Monday, October 1, 2018

Worry and Covetousness

"Then Jesus said to his disciples: “Therefore I tell you, do not worry about your life, what you will eat; or about your body, what you will wear” (Luke 12:22).

Today we return to Luke’s gospel to consider Jesus’ teaching on covetousness. A man in the crowd asked Jesus to settle an inheritance dispute. Jesus replied that He was not holding the office of a judge. Then Jesus went on to warn the crowd against greed. He told the crowd a parable about a rich man whose field produced a bumper crop. The rich man expected to have security for many years, but in fact, he died that very night. Jesus was not saying it is wrong to have riches or even to have a savings plan, but rather that such things are secondary. We are first of all to be “rich toward God” (Luke 12:21).

Jesus then told His disciples not to worry about material things. Remember that Jesus’ sayings are often hyperbolic; that is, He exaggerated for effect in order to deal with our attitudes. The Bible elsewhere encourages us to plan for the future as best we can, to provide for our families, and so forth. It is our fundamental outlook that Jesus addresses when He says, “And do not set your heart on what you will eat or drink; do not worry about it” (v. 29).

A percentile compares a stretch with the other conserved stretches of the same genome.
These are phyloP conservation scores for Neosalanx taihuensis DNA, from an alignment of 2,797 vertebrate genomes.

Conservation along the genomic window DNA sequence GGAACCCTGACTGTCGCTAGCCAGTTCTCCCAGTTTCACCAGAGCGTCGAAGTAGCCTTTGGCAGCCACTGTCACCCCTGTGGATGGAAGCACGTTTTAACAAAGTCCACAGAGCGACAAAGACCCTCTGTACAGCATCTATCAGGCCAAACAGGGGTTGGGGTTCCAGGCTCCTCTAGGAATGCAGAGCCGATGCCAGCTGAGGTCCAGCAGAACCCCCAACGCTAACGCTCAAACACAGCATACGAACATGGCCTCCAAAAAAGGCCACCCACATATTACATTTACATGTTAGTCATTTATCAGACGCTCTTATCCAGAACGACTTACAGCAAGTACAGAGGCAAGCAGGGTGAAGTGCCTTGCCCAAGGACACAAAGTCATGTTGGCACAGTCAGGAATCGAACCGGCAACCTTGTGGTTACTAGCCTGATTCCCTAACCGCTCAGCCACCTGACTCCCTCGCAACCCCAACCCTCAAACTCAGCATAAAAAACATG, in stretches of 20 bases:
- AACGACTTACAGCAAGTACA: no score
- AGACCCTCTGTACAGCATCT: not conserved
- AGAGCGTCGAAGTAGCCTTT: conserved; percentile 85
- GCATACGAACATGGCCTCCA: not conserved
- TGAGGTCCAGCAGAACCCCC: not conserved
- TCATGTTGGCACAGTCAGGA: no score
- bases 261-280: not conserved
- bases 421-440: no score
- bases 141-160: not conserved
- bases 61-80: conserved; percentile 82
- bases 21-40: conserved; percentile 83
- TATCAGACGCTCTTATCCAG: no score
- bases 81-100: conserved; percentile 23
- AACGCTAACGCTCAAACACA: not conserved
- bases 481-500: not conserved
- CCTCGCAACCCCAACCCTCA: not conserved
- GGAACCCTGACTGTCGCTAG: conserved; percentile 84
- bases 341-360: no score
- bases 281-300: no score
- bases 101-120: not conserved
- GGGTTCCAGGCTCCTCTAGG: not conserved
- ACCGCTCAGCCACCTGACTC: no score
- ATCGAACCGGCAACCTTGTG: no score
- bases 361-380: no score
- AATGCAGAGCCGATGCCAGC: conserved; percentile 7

Jesus tells them to “consider the ravens: They do not sow or reap, they have no storeroom or barn; yet God feeds them. And how much more valuable you are than birds!” (v. 24). Passing from birds to plants, He says, “Consider how the lilies grow. They do not labor or spin. Yet I tell you, not even Solomon in all his splendor was dressed like one of these” (v. 27). If God takes care of these, how much more will He take care of His children.

Jesus encourages us by saying, “Do not be afraid, little flock, for your Father has been pleased to give you the kingdom” (v. 32). The Good Shepherd speaks to His intimate friends and tells them not to be afraid about the circumstances of life. Regardless of how life goes for us, the kingdom is ours. Why do we worry about trifles, when God has given us His everlasting kingdom?

The literary form of Jesus’ parable permits Him to exaggerate in order to show contrast. “How much more” (13:28) will God care for you, He asks. The implied answer is no exaggeration could ever approach the measure of His goodness and care. Trust Him whom Jesus trusted.